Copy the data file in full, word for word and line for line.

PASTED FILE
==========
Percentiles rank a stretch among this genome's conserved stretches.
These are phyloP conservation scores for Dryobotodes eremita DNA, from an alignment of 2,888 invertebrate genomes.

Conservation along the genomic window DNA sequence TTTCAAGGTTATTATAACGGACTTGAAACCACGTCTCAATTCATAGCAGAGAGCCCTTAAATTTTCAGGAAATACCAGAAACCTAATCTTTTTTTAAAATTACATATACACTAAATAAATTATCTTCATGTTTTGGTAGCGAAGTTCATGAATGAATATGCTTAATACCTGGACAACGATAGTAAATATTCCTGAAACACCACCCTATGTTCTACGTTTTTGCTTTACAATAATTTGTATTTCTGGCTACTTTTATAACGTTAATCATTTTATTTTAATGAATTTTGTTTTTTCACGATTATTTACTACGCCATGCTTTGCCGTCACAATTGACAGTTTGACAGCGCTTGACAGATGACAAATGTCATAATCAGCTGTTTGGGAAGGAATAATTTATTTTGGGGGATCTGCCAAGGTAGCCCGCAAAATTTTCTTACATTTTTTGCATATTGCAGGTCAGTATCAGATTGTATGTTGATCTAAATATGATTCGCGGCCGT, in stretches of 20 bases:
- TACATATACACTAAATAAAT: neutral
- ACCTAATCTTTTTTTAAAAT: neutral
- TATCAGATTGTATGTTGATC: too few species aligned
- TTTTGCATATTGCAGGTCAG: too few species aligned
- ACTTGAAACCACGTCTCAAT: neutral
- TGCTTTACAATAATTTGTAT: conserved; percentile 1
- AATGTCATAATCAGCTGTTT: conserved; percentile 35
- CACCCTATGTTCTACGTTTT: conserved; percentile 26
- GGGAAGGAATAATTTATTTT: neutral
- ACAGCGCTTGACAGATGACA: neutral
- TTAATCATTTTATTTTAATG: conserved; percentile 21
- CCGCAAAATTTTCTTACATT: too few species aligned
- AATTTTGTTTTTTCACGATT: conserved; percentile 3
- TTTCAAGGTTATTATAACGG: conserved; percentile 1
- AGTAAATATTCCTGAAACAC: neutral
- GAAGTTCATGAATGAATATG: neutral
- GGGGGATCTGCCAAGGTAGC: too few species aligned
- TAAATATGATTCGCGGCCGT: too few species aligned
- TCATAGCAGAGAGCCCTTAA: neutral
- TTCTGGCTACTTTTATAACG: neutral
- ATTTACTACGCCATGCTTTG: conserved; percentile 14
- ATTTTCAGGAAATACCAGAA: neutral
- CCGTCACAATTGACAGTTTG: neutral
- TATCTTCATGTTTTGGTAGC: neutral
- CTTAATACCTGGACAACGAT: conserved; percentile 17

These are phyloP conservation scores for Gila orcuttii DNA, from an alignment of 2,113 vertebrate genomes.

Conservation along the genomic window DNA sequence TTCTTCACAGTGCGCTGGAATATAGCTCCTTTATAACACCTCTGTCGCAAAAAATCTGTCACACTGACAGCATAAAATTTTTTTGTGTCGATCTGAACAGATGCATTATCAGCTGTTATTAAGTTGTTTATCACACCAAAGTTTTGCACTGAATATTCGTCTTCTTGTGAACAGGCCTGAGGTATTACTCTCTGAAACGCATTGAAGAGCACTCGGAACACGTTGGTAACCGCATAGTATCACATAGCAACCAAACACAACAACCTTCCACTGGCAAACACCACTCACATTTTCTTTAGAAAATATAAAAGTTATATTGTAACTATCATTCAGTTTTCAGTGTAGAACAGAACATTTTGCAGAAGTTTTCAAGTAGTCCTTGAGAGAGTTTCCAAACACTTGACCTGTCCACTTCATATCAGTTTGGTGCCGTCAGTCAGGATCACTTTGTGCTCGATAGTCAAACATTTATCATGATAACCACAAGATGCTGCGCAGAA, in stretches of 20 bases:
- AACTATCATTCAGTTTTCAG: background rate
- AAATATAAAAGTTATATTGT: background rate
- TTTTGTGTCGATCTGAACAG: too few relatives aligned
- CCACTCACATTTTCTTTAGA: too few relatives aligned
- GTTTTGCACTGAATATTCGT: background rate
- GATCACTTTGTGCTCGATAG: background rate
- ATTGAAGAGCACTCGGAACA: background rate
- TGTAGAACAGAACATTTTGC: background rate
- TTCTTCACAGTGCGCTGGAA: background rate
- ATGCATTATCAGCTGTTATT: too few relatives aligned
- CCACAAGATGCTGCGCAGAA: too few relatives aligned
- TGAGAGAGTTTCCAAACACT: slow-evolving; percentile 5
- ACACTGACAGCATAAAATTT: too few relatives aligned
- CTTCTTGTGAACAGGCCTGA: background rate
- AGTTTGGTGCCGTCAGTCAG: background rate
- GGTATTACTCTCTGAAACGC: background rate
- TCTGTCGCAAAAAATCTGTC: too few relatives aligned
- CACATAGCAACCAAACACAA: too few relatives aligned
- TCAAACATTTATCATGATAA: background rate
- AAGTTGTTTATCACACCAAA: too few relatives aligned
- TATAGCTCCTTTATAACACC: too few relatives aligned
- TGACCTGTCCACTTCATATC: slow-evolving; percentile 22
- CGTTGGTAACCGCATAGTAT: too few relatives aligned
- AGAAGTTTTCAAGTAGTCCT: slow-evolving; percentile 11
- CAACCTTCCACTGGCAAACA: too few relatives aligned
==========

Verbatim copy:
Percentiles rank a stretch among this genome's conserved stretches.
These are phyloP conservation scores for Dryobotodes eremita DNA, from an alignment of 2,888 invertebrate genomes.

Conservation along the genomic window DNA sequence TTTCAAGGTTATTATAACGGACTTGAAACCACGTCTCAATTCATAGCAGAGAGCCCTTAAATTTTCAGGAAATACCAGAAACCTAATCTTTTTTTAAAATTACATATACACTAAATAAATTATCTTCATGTTTTGGTAGCGAAGTTCATGAATGAATATGCTTAATACCTGGACAACGATAGTAAATATTCCTGAAACACCACCCTATGTTCTACGTTTTTGCTTTACAATAATTTGTATTTCTGGCTACTTTTATAACGTTAATCATTTTATTTTAATGAATTTTGTTTTTTCACGATTATTTACTACGCCATGCTTTGCCGTCACAATTGACAGTTTGACAGCGCTTGACAGATGACAAATGTCATAATCAGCTGTTTGGGAAGGAATAATTTATTTTGGGGGATCTGCCAAGGTAGCCCGCAAAATTTTCTTACATTTTTTGCATATTGCAGGTCAGTATCAGATTGTATGTTGATCTAAATATGATTCGCGGCCGT, in stretches of 20 bases:
- TACATATACACTAAATAAAT: neutral
- ACCTAATCTTTTTTTAAAAT: neutral
- TATCAGATTGTATGTTGATC: too few species aligned
- TTTTGCATATTGCAGGTCAG: too few species aligned
- ACTTGAAACCACGTCTCAAT: neutral
- TGCTTTACAATAATTTGTAT: conserved; percentile 1
- AATGTCATAATCAGCTGTTT: conserved; percentile 35
- CACCCTATGTTCTACGTTTT: conserved; percentile 26
- GGGAAGGAATAATTTATTTT: neutral
- ACAGCGCTTGACAGATGACA: neutral
- TTAATCATTTTATTTTAATG: conserved; percentile 21
- CCGCAAAATTTTCTTACATT: too few species aligned
- AATTTTGTTTTTTCACGATT: conserved; percentile 3
- TTTCAAGGTTATTATAACGG: conserved; percentile 1
- AGTAAATATTCCTGAAACAC: neutral
- GAAGTTCATGAATGAATATG: neutral
- GGGGGATCTGCCAAGGTAGC: too few species aligned
- TAAATATGATTCGCGGCCGT: too few species aligned
- TCATAGCAGAGAGCCCTTAA: neutral
- TTCTGGCTACTTTTATAACG: neutral
- ATTTACTACGCCATGCTTTG: conserved; percentile 14
- ATTTTCAGGAAATACCAGAA: neutral
- CCGTCACAATTGACAGTTTG: neutral
- TATCTTCATGTTTTGGTAGC: neutral
- CTTAATACCTGGACAACGAT: conserved; percentile 17

These are phyloP conservation scores for Gila orcuttii DNA, from an alignment of 2,113 vertebrate genomes.

Conservation along the genomic window DNA sequence TTCTTCACAGTGCGCTGGAATATAGCTCCTTTATAACACCTCTGTCGCAAAAAATCTGTCACACTGACAGCATAAAATTTTTTTGTGTCGATCTGAACAGATGCATTATCAGCTGTTATTAAGTTGTTTATCACACCAAAGTTTTGCACTGAATATTCGTCTTCTTGTGAACAGGCCTGAGGTATTACTCTCTGAAACGCATTGAAGAGCACTCGGAACACGTTGGTAACCGCATAGTATCACATAGCAACCAAACACAACAACCTTCCACTGGCAAACACCACTCACATTTTCTTTAGAAAATATAAAAGTTATATTGTAACTATCATTCAGTTTTCAGTGTAGAACAGAACATTTTGCAGAAGTTTTCAAGTAGTCCTTGAGAGAGTTTCCAAACACTTGACCTGTCCACTTCATATCAGTTTGGTGCCGTCAGTCAGGATCACTTTGTGCTCGATAGTCAAACATTTATCATGATAACCACAAGATGCTGCGCAGAA, in stretches of 20 bases:
- AACTATCATTCAGTTTTCAG: background rate
- AAATATAAAAGTTATATTGT: background rate
- TTTTGTGTCGATCTGAACAG: too few relatives aligned
- CCACTCACATTTTCTTTAGA: too few relatives aligned
- GTTTTGCACTGAATATTCGT: background rate
- GATCACTTTGTGCTCGATAG: background rate
- ATTGAAGAGCACTCGGAACA: background rate
- TGTAGAACAGAACATTTTGC: background rate
- TTCTTCACAGTGCGCTGGAA: background rate
- ATGCATTATCAGCTGTTATT: too few relatives aligned
- CCACAAGATGCTGCGCAGAA: too few relatives aligned
- TGAGAGAGTTTCCAAACACT: slow-evolving; percentile 5
- ACACTGACAGCATAAAATTT: too few relatives aligned
- CTTCTTGTGAACAGGCCTGA: background rate
- AGTTTGGTGCCGTCAGTCAG: background rate
- GGTATTACTCTCTGAAACGC: background rate
- TCTGTCGCAAAAAATCTGTC: too few relatives aligned
- CACATAGCAACCAAACACAA: too few relatives aligned
- TCAAACATTTATCATGATAA: background rate
- AAGTTGTTTATCACACCAAA: too few relatives aligned
- TATAGCTCCTTTATAACACC: too few relatives aligned
- TGACCTGTCCACTTCATATC: slow-evolving; percentile 22
- CGTTGGTAACCGCATAGTAT: too few relatives aligned
- AGAAGTTTTCAAGTAGTCCT: slow-evolving; percentile 11
- CAACCTTCCACTGGCAAACA: too few relatives aligned